15. Alan Hayman Says:

    I am a builder and engineer. I would go tomorrow if asked. Please send me the requirements and what I have to do to sign up. I would be honoured to be involved with the fist colony on Mars.

  16. JuanTamad Says:

    I would like to nominate my wife to be a volunteer on one way mission to Mars

  17. Joseph Lee Gann Says:

    Exploration is the fuel for human existence, how do I volunteer?

  18. jefferson thomas Says:

    im ready to go down in the history books.im 44 n dreamed of this my whole life.

  19. MIRECK ADAM KULLITT Says:

    Hello NASA

    I wish to build first movie screen on Mars. Yes just The Big Screen and watch how many Humanoids or none Humanoids will show up to watch the movie. The first name of the movie will be “Beyond The Quest” I promise it will be free of charge. But I need to have The All Rights Reserve to film the entire Red Carpet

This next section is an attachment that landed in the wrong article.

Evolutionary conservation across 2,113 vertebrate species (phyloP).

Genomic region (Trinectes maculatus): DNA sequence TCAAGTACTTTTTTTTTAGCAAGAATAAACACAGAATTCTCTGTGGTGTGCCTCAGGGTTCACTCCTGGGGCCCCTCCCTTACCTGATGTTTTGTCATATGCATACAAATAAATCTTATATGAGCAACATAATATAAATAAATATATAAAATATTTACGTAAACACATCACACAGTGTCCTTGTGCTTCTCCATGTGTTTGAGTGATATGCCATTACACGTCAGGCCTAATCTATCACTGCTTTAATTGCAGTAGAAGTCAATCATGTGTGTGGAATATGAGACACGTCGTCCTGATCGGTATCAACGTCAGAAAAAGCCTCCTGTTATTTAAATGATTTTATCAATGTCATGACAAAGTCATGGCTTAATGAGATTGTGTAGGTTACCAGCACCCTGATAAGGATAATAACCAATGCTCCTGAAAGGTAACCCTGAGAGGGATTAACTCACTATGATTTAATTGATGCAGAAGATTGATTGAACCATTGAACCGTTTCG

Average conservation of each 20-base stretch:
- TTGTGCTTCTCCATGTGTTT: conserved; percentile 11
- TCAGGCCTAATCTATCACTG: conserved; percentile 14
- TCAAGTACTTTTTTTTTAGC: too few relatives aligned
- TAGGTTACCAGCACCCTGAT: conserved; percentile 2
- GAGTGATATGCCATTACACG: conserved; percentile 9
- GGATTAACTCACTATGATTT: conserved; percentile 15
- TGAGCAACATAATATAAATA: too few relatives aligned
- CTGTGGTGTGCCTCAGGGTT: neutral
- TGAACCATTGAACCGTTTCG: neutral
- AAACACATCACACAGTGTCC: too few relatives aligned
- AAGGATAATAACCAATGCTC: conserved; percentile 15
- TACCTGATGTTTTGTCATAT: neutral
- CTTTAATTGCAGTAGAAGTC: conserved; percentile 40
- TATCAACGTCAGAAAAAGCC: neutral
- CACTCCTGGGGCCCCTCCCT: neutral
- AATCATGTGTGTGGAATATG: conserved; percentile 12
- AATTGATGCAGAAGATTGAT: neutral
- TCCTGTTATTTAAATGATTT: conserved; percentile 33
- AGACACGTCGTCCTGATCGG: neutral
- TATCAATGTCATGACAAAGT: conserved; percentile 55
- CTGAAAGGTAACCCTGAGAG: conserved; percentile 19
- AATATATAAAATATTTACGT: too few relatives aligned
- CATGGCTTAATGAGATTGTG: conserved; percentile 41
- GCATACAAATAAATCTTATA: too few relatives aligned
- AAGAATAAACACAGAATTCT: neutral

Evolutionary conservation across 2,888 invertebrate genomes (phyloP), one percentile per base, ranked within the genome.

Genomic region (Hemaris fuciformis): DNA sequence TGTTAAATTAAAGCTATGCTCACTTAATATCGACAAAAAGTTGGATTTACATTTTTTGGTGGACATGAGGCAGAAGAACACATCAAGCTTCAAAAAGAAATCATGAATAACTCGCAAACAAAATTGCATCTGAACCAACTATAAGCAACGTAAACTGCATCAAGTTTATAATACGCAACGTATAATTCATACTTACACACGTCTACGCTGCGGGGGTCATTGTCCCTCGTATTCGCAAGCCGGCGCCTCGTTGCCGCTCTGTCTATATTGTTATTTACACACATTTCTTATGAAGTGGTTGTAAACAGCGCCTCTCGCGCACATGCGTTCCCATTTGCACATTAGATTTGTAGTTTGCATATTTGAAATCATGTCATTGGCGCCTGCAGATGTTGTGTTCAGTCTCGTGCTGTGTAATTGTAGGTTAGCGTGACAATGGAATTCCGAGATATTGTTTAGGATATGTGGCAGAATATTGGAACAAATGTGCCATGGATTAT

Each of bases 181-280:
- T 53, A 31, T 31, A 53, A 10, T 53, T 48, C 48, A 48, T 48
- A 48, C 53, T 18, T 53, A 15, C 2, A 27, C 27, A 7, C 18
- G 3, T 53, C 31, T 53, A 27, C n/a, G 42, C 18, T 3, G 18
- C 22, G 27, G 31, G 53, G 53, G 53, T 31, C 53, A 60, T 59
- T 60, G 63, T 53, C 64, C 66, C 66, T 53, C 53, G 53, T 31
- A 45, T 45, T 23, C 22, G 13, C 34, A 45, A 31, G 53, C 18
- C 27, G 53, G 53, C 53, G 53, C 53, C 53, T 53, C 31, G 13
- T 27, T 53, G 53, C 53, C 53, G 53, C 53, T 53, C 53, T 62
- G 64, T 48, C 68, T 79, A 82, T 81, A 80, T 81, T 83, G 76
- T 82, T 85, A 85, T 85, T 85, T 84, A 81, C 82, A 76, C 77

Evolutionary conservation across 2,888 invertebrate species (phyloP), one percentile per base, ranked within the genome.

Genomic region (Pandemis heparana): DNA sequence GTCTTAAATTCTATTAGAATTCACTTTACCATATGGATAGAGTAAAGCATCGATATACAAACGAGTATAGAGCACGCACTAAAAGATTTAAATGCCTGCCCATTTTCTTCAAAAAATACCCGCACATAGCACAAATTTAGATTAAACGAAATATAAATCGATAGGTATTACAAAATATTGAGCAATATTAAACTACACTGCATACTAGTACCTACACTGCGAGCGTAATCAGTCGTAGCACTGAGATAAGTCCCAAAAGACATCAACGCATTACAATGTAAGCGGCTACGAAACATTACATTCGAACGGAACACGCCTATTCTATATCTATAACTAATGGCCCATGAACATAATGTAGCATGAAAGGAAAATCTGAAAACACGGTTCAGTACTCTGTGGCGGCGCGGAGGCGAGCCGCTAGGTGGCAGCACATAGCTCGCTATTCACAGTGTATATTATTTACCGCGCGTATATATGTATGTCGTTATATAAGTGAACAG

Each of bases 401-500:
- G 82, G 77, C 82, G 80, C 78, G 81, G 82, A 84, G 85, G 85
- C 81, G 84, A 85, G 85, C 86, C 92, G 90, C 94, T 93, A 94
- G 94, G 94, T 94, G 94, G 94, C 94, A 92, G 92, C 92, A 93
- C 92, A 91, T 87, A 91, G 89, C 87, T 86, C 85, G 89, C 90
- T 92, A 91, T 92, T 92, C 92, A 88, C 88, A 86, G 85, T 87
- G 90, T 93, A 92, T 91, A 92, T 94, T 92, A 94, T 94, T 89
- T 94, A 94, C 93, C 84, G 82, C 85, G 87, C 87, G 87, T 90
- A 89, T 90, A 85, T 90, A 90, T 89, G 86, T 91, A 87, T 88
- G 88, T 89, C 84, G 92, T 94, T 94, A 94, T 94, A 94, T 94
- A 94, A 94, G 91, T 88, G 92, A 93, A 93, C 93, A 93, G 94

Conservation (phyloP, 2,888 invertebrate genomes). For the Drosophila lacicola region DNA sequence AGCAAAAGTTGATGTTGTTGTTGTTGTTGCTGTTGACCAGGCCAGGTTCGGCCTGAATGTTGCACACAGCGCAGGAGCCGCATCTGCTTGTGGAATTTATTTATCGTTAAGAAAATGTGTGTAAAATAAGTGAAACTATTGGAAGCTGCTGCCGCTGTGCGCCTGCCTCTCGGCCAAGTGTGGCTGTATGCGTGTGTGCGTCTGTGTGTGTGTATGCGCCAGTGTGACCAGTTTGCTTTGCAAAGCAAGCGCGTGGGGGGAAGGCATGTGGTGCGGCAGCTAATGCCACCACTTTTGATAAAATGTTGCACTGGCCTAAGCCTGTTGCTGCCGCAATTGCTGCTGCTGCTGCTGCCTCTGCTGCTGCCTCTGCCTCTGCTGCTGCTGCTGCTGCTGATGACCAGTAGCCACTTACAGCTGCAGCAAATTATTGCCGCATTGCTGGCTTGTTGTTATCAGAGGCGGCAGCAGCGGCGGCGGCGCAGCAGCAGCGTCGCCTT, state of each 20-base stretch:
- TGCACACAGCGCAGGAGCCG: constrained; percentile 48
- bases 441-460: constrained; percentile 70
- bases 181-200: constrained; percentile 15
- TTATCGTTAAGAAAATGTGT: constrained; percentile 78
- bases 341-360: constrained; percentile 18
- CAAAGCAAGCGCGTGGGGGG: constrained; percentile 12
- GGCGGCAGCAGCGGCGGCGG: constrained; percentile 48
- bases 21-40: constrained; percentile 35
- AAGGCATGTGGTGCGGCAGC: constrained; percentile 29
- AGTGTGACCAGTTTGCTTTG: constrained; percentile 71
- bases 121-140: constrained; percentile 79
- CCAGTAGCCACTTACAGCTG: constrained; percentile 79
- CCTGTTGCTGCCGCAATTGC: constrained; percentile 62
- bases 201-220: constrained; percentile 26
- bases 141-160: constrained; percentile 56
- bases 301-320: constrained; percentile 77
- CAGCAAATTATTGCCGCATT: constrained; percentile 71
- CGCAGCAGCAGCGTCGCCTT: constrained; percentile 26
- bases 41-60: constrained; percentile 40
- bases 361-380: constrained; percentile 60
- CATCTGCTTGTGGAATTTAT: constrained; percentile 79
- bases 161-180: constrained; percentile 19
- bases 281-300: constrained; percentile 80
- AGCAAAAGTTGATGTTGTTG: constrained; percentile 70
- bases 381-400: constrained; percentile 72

Appearances. Any help from you please let me know…

    Sincerely Yours
    Mireck Adam Kullitt

  20. D. Asberry Says:

    I wish to volunteer for the mission.

  21. Jack Weiss Says:

    I want to volunteer for the mars mission. I’m 75, have looked at the stars and constellations since my teen years; read Bradbury’s “Martian Chronicles” as a young man…and twice since. Love of flight led me to qualifying as an ultralight pilot in my later years. Veteran USAF, honorable discharge 1961. Have followed all of the shuttle flights but have always hoped for more discovery that is relevant to us on earth.

  22. rosiller cabrera Says:

    I am willing to volunter …i am …a filipino 30 yrs old… male…physicaly fit strong…
    and I am a survivor… even if I’m alone

  23. D LOCO Says:

    ready for take off just tell me where and when